Saving threatened habitats worldwide

447 acres secured for vulnerable bird species in Ecuador

12 December, 2017 - 16:01 -- World Land Trust
Related topics: 
Ecuadorian Piedtail (Phlogophilus hemileucurus)
Orange-throated Tanager (Wetmorethraupis sterrhopteron)

Donors to Buy an Acre Ecuador this year have helped to secure 447 acres (181 hectares) of prime rainforest in the Nangaritza Valley, protecting the habitat of threatened bird species such as the Orange-throated Tanager, Cinnamon-breasted Tody Tyrant and Ecuadorian Piedtail.

This land purchase will form an extension to the Maycú Reserve (managed by WLT partner Naturaleza y Cultura Ecuador (NCE)), the only intact, protected corridor of habitat between the Podocarpus National Park in the west and the El Condor mountain range in the Peruvian Plains to the east. It is important to protect the tributaries originating in this area, for both the wildlife and the agriculture in the valley.

Vulnerable bird species

The IUCN Red List classifies a species as ‘Vulnerable’ when it is considered to be facing a high risk of extinction in the wild considering evidence such as a population collapse of more than 50 per cent over the past 10 years, severely fragmented geographic range and/or population size estimated to be fewer than 10,000 mature individuals.

The Orange-throated Tanager is one of these species, with the rough population estimate between 6,000 – 15,000. Its primary habitat is mature, humid forests such as the foothill rainforests of Nangaritza Valley. These forests have been facing rapid clearance in northern Peru, and the main threat is from clearance along new road extensions.

Threats facing Nangaritza

Charlotte Beckham, Conservation Programmes Manager at World Land Trust (WLT), explains the threat facing the forest without protection, “Like much of the region, this latest addition to the Nangaritza reserve was under threat of increased access to the property which would inevitably result in increased logging and mining. Now, under protection of NCE we can ensure the areas remains protected for the unique mix of species found in this region.”

More information

As well as Nangaritza Valley, WLT’s Buy an Acre program supports land protection in Mexico (most recently, 544 acres to extend Hoya Verde Reserve) and Argentina, where there are still opportunities to purchase an acre of wild habitat for £100.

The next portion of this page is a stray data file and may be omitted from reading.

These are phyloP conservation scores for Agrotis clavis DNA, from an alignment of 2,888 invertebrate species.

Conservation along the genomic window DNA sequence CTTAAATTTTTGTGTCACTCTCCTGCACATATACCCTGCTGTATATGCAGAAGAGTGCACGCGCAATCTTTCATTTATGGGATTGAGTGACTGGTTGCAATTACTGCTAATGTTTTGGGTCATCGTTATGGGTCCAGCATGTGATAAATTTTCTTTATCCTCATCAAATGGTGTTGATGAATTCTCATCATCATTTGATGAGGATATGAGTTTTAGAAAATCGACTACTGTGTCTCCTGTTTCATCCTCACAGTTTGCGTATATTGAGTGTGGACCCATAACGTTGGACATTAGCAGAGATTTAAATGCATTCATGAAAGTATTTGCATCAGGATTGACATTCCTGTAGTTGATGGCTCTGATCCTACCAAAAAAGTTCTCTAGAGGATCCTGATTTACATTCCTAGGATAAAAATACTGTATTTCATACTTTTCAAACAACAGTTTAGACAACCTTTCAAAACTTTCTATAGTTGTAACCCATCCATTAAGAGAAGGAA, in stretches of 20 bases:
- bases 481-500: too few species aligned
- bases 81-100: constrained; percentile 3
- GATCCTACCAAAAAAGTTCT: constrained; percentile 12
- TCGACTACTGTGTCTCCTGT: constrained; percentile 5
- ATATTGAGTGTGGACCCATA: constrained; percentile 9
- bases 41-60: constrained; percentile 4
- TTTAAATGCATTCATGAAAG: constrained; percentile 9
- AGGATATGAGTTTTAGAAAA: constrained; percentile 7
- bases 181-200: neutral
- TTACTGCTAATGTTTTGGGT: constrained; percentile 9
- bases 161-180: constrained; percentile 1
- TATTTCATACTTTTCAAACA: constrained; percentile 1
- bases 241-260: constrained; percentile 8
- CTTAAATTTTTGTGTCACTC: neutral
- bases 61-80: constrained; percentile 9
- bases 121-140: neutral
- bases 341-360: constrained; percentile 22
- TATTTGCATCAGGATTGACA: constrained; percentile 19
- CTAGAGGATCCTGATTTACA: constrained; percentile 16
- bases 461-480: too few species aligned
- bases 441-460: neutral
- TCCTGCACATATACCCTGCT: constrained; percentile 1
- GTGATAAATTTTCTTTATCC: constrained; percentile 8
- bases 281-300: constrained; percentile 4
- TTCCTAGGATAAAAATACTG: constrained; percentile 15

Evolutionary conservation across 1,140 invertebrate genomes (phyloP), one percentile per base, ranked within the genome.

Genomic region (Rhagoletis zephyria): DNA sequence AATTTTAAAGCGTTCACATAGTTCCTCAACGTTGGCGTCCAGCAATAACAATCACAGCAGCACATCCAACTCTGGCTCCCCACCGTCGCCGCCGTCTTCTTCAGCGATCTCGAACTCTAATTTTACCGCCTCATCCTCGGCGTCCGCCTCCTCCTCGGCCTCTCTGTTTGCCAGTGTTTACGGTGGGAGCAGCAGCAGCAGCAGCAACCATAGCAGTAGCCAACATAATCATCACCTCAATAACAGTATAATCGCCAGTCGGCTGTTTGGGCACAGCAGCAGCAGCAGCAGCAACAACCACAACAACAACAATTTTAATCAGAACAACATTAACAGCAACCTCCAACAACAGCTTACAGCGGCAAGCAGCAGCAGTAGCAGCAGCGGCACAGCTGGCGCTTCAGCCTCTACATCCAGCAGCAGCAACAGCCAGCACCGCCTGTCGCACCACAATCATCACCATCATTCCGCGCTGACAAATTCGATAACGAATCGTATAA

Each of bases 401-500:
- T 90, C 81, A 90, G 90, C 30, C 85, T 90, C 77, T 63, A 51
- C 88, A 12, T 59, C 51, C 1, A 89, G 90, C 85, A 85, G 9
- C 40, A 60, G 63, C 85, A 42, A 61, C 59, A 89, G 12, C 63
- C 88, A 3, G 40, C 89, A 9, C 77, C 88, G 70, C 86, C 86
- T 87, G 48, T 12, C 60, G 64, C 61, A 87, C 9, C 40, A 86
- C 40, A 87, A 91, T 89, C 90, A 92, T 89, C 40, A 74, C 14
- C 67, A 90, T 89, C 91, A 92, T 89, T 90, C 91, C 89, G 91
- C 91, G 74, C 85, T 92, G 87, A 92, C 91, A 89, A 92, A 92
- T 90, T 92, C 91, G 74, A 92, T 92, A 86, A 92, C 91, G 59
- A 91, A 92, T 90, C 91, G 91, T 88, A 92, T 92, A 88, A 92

Without your support to help our partners create reserves in these areas, the habitats are at risk of clearance for agriculture, human development and the animals under threats such as poaching.

Buy an Acre »

You can also buy an acre on behalf of someone else and received a personalised gift pack. Find out more »


Submitted by Dominic Belfield on

Well Done everyone involved here with the acres in Ecuador as well as the extension in Mexico. Both are heart warming developments in a distinctly chilly cold snap.

Please be much encouraged, and inspired to continue this essential work. I long to have ecological riches valued alongside other treasures... Like Leonardo da Vinci paintings for instance, think of the acres we could protect with that one splurge of an (anonymous) squillionaire somewhere out there in some tax haven somewhere... What a waste!

Submitted by Dominic Belfield on

What I mean to infer is.... A huge wedge of dosh lavished on just one painting (even if you do like that sort of thing) only because it has a world famous (supposed) brand artist behind it, is a travesty of values when you consider how much habitat (in acres or rangers or protection measures) could be secured from despoilation for the be fit of future generations, if that kind of money was applied to conservation.

The monetary equivalent of one high-value work of art when invested into preserving actual rainforests / wetlands / intact ecological habitats is worth far more to humanity in multifarious ways for far longer than any vanity purchase on the international art market. That's what I'm saying!

Bookmark and Share

Read about us

  • News Online
  • RSS
  • eBulletin
  • Green Diary
  • Printed Newsletter

Contact Us

Tel: +44 (0)1986 874422

Follow us

Follow on Facebook  Follow on Twitter  Follow on Linkedin  Follow on GooglePlus  Follow on YouTube